The obligation to report these types of transactions is placed on a person “who knows or ought reasonably to have known or suspected” such transactions. In terms of FICA, a reporter is not required to have actual proof of a suspicious transaction and a mere reasonable suspicion is sufficient for reporting purposes. The reporter’s suspicion ought to be based on an assessment of all the known circumstances relating to the relevant transaction including, for example, knowledge of the client’s business, financial history, background and behaviour.
The term ‘proceeds of unlawful activities’ referred to in s29 is not specifically defined in FICA. In terms of FICA, the definition of this term as defined in POCA is applicable. It is defined in POCA as “any property or any service, advantage, benefit or reward which was derived, received or retained, directly or indirectly, in [South Africa] or elsewhere, at any time before or after the commencement of [POCA], in connection with or as a result of any unlawful activity carried on by any person, and includes any property representing property so derived”.
There is no monetary threshold applicable to STRs. A suspicious transaction must, accordingly, be reported regardless of the amount of the transaction. An STR may be made in respect of a single transaction or a series of transactions to accommodate instances where a large amount is split into several smaller amounts to avoid triggering a cash threshold report (which is a reporting obligation placed on accountable and reporting institutions to report transactions above R24,999.99 to the FIC in terms of s28 of FICA).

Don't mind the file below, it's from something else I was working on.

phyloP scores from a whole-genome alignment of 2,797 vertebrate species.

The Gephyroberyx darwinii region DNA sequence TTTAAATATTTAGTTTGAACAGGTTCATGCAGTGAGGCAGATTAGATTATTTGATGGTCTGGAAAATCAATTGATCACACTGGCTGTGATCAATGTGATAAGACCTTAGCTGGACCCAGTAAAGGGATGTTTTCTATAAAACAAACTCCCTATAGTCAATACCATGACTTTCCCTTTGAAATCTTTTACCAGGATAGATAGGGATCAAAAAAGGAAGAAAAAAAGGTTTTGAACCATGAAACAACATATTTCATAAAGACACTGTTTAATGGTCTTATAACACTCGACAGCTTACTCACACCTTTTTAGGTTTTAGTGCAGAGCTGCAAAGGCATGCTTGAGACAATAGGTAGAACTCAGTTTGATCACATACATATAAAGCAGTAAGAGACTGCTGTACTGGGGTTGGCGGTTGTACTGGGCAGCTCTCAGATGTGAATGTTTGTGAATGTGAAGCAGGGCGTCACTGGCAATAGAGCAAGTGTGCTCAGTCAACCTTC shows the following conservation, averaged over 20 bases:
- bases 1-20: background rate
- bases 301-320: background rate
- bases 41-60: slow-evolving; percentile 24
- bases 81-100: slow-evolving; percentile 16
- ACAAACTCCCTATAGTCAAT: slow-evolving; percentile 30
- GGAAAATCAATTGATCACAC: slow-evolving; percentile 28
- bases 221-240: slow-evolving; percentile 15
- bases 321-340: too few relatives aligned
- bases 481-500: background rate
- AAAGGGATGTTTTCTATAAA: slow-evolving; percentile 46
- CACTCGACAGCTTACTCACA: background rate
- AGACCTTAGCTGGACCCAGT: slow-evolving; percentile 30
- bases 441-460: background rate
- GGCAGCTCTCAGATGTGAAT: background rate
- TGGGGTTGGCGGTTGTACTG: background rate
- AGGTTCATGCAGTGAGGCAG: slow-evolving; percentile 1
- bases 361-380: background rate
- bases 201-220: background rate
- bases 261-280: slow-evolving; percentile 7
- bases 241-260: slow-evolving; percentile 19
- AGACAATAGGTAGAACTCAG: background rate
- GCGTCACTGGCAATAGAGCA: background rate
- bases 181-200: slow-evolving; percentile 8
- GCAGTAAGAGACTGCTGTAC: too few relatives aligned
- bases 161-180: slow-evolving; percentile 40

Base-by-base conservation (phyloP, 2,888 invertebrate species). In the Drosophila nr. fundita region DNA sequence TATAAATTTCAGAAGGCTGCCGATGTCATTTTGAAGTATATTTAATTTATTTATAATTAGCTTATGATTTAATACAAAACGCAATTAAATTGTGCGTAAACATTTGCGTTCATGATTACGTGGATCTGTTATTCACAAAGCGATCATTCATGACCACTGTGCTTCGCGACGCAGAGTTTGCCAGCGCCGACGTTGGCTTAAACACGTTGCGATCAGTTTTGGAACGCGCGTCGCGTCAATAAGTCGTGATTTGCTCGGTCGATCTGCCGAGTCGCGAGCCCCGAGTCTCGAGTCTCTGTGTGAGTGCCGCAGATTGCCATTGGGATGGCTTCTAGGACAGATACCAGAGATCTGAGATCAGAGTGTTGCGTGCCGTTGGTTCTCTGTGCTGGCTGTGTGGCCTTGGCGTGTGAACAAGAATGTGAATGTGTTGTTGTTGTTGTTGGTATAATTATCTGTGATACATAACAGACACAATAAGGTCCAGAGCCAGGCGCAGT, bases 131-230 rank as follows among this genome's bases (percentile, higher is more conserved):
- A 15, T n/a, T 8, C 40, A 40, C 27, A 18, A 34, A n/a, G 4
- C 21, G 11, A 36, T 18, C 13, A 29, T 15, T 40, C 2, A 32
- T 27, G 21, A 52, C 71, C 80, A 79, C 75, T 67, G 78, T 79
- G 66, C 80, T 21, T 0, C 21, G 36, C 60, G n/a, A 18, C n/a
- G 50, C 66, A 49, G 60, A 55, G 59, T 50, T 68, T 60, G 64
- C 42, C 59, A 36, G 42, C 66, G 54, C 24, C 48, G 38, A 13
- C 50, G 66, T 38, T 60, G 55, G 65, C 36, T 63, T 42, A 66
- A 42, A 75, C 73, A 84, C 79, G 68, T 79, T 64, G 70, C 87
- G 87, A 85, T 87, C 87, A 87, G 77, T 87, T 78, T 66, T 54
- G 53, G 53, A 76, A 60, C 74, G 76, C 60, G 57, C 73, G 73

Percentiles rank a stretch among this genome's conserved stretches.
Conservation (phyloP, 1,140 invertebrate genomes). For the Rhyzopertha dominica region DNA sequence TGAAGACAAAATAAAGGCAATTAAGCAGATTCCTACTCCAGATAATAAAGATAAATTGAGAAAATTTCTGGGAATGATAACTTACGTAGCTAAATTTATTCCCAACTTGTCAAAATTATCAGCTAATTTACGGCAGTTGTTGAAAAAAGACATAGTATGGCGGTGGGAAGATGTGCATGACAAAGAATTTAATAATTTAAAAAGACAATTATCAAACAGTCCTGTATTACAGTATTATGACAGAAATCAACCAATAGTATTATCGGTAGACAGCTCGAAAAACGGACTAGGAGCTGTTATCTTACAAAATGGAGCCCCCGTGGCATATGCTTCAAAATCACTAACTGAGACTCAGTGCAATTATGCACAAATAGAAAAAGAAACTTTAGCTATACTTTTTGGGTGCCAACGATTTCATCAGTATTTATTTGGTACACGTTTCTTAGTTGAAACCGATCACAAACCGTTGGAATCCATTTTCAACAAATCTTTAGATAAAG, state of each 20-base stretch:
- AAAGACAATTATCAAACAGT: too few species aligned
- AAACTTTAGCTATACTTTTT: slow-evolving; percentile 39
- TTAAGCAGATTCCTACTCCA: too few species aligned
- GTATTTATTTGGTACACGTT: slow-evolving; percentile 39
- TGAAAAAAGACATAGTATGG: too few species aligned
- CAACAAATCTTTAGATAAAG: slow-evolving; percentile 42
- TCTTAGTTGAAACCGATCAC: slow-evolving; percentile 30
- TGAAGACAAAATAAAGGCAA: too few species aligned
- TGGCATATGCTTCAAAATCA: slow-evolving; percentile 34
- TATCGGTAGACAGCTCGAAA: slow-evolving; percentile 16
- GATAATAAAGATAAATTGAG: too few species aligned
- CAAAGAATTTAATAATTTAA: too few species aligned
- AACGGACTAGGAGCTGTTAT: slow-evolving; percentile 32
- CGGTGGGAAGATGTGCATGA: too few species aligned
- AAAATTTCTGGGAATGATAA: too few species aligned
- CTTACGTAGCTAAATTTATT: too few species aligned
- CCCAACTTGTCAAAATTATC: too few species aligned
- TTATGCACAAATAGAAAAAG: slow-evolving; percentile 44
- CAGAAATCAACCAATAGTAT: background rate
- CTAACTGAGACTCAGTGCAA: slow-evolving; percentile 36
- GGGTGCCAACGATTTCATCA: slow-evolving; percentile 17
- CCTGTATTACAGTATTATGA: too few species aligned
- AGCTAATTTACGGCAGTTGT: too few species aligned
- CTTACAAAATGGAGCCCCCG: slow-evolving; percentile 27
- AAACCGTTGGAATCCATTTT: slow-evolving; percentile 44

A suspicious transaction must be reported as soon as possible and not longer than 15 working days after a person becomes aware of the facts which gives rise to the suspicion.
Once an STR is filed with the FIC, the reporter may continue with the transaction, unless the FIC issues an intervention order directing the reporter not to do so. The purpose of the intervention order is to prevent the dissipation of funds or property which may be the proceeds of unlawful activity.
A reporter is also prohibited from informing anyone of the contents of an STR. This is to maintain the strictest confidentiality of the STR and the reporter. FICA offers protection to individuals and entities who participate in making STRs and comply in good faith with FICA’s reporting obligations by prohibiting legal action, either criminal or civil, from being instituted against them.
Any person who fails to report a suspicious transaction is guilty of an offence in terms of FICA and is liable to imprisonment for a maximum period of up to 15 years or a fine of up to R100 million. STRs must be made online using the FIC’s web reporting platform “goAML”.
The sufficiency of a reasonable suspicion for the purposes of reporting a suspicious transaction coupled with the absence of a monetary threshold applicable to suspicious transactions casts a net wide enough to ensnare the complex, structured transactions across multiple jurisdictions and involving multiple entities, individuals or beneficiaries typically used to disguise money laundering activities.
Consequently, the obligation to report suspicious and unusual transactions is a fundamental practice in strengthening the South African financial system against the dangers posed by economic crime through proactive detection and prevention.